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Multiple Stock Charts
Jeffery Said:Whats the difference between diferent Charts?
We Answered:Bar charts are generally used for showing quantities. In the newspaper, you may see bar charts showing how many people are going to vote for a particular candidate.
Line charts generally show trends. The stock market uses line charts every day to show how the price of a particular stock or index has changed over a period of time.
A pie chart is used when you want to show how many of a particular group falls into a specific category. For example, in the voting example above, you might be able to use a pie chart as well - the entire pie represents the voting population, and the pie wedges represent the different candidates' totals.
A radar chart is tricky - it's kinda like a pie chart in shape, but uses lines extending from the center similar to a line chart. These would be used for plotting results from multiple categories, where the categories fall on the lines that extend from the center. This could be used in customer service surveys, for example - you could have different axes representing time on hold, satisfaction with the representative, courteousness, and ability to solve the problem, with numbers closer to the center being the higher ratings. The number of axes can vary, and it's usually better that the categories are something measurable on a numerical scale.
Dustin Said:Is there a way in Yahoo finance or elsewhere to show multiple individual stock charts at once?
We Answered:I know of no way to get twenty seperate charts up at once, but if you enter other symbols in the box marked " compare"...you can get up to about five stocks on the same chart . ( seperate the symbols by a comma I think).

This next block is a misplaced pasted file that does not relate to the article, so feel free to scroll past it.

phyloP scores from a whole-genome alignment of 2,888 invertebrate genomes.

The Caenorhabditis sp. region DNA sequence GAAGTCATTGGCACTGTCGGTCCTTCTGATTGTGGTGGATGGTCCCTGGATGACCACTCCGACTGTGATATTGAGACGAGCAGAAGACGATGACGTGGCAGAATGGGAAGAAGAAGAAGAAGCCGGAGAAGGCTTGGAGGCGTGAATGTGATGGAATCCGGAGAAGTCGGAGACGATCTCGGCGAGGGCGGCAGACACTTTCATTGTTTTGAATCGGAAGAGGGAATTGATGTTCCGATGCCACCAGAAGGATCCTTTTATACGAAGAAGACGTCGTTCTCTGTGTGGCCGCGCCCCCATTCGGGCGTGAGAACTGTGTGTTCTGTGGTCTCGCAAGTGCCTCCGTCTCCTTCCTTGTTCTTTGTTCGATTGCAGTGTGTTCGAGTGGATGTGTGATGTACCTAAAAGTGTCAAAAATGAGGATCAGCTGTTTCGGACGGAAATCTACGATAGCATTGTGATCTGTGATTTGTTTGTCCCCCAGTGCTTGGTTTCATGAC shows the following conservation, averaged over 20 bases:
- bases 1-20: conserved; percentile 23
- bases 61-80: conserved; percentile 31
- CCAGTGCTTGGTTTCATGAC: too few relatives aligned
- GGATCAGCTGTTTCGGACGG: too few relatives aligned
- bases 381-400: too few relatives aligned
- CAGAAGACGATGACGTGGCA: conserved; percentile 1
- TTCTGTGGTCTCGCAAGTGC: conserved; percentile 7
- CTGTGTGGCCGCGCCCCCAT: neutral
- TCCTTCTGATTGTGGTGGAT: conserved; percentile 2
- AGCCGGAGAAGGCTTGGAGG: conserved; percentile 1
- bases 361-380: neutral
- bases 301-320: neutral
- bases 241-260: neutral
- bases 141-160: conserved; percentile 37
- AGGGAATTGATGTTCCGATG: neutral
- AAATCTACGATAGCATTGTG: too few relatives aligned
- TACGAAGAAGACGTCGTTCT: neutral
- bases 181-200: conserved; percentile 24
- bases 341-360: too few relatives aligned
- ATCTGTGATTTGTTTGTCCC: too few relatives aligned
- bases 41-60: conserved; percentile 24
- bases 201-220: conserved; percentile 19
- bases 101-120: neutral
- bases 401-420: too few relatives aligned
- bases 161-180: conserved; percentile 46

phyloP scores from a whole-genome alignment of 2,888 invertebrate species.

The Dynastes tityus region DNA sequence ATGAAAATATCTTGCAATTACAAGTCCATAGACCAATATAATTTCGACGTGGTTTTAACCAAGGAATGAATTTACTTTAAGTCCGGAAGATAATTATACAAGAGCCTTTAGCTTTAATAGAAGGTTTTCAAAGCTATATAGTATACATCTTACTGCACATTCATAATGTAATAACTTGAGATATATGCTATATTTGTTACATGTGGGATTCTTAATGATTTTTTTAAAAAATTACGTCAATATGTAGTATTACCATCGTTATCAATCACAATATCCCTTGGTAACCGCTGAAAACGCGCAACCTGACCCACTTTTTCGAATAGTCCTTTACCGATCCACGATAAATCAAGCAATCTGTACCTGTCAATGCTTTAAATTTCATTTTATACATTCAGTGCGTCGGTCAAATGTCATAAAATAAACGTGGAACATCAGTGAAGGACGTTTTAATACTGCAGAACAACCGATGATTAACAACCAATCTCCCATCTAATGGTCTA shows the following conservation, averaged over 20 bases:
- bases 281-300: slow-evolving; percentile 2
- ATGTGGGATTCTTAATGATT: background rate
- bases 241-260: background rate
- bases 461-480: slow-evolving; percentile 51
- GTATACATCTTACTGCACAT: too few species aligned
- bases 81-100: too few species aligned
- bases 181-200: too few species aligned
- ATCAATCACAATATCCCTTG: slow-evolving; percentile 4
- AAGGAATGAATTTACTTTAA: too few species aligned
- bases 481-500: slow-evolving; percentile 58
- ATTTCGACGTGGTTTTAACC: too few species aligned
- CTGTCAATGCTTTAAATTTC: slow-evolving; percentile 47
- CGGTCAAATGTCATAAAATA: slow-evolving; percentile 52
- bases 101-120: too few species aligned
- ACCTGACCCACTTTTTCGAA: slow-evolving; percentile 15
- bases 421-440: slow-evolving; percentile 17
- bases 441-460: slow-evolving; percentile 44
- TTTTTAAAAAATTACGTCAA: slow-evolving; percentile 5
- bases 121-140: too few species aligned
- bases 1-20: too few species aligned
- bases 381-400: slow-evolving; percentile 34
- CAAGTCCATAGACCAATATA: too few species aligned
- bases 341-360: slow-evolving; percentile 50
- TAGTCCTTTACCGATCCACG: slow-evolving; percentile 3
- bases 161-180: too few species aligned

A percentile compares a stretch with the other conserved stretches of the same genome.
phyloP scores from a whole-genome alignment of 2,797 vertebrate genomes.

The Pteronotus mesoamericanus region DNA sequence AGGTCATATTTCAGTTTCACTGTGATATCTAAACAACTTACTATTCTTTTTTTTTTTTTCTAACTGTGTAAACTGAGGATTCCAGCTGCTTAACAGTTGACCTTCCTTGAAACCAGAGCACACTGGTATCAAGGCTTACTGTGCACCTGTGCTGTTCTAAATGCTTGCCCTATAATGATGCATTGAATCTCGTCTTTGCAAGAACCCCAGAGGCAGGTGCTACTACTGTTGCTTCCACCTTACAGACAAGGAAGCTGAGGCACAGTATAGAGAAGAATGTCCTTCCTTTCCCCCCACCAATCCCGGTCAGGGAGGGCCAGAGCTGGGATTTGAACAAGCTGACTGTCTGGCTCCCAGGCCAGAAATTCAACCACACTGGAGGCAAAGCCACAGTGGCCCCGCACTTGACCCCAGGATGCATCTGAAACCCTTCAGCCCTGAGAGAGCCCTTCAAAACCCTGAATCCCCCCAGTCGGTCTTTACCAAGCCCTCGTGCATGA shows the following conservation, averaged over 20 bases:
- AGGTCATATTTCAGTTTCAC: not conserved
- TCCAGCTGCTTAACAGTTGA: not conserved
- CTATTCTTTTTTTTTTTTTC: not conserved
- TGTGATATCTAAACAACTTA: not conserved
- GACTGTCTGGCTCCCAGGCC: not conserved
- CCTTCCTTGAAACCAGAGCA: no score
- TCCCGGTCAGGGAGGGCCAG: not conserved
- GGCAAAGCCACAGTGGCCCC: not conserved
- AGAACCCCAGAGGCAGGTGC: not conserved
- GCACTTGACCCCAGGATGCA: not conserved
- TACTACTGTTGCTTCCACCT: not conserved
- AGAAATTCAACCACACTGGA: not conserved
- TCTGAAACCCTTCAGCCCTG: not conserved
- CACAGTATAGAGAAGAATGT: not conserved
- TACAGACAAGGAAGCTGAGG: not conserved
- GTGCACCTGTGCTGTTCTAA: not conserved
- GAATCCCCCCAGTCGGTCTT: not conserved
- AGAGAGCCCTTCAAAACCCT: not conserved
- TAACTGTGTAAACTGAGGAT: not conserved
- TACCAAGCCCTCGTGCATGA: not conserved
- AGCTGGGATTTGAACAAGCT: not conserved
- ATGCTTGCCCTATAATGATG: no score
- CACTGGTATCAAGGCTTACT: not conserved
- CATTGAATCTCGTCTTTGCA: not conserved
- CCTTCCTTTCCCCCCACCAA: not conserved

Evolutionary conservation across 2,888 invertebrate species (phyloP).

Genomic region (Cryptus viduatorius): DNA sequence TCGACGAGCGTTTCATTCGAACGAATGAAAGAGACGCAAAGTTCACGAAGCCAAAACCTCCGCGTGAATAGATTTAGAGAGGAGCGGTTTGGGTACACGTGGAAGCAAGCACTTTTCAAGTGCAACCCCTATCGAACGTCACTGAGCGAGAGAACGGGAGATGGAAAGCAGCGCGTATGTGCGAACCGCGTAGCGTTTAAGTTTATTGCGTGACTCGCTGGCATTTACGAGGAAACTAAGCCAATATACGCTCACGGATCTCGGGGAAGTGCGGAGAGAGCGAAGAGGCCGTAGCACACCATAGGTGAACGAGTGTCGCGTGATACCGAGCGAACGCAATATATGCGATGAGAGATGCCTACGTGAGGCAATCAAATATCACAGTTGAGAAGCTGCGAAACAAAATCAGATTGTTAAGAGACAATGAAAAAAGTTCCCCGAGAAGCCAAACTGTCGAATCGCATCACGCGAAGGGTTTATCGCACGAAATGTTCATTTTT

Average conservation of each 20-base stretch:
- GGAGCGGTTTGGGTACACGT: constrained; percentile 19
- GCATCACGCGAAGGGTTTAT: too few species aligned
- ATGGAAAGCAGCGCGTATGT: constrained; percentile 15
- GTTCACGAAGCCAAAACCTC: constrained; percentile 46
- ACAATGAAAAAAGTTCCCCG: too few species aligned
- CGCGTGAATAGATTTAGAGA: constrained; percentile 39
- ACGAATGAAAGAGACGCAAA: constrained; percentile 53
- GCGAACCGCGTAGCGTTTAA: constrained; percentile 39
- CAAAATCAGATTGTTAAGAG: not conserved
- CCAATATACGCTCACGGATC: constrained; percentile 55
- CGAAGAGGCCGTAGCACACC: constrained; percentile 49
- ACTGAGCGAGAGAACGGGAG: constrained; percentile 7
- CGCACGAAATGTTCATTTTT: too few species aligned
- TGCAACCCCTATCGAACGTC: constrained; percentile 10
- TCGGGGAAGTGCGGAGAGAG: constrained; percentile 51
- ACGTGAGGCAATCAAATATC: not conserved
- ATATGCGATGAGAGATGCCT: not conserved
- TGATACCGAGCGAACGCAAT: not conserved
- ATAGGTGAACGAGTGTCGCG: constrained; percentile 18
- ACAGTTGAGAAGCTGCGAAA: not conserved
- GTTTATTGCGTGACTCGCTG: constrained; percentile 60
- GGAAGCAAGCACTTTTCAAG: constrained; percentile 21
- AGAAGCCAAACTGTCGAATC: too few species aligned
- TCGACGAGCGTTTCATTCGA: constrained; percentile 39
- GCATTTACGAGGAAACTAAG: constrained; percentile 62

It might not be exactly what you want, but if you print it..you could compare another five and print that,etc.
Edgar Said:Can I work out correlation between multiple stocks?
The number of stocks doesn't make the process of determining diversity more difficult. You know the sectors in which your stocks reside. Make sure you are not concentrated in one area, as you know.
If you desire to compare the stocks performance over time, log in to Yahoo, Financial, and plot a chart of the stocks over the interval of interest, 3 month, YTD, and 2 year charts are informative, and compare with the relative indexes, as well.
Bob Said:Explain the difference between Absolute charts and Relative Charts?
We Answered:Here are your 8 types of charts. I don’t know about the difference between Absolute charts and Relative Charts. Anyway this will get you started. ↔
Column: compares values across categories
Line: with markers displayed at each data value
Pie: displays the contribution of each value to a total
XY (Scatter): compares pairs of values
Area: displays the trend of the contribution of each value over time or categories
Doughnut: like a pie chart but can contain multiple series
Surface (3-D): shows trends in values across two dimensions in a continuous curve
Stock: high-low-close. Requires three series of values in this order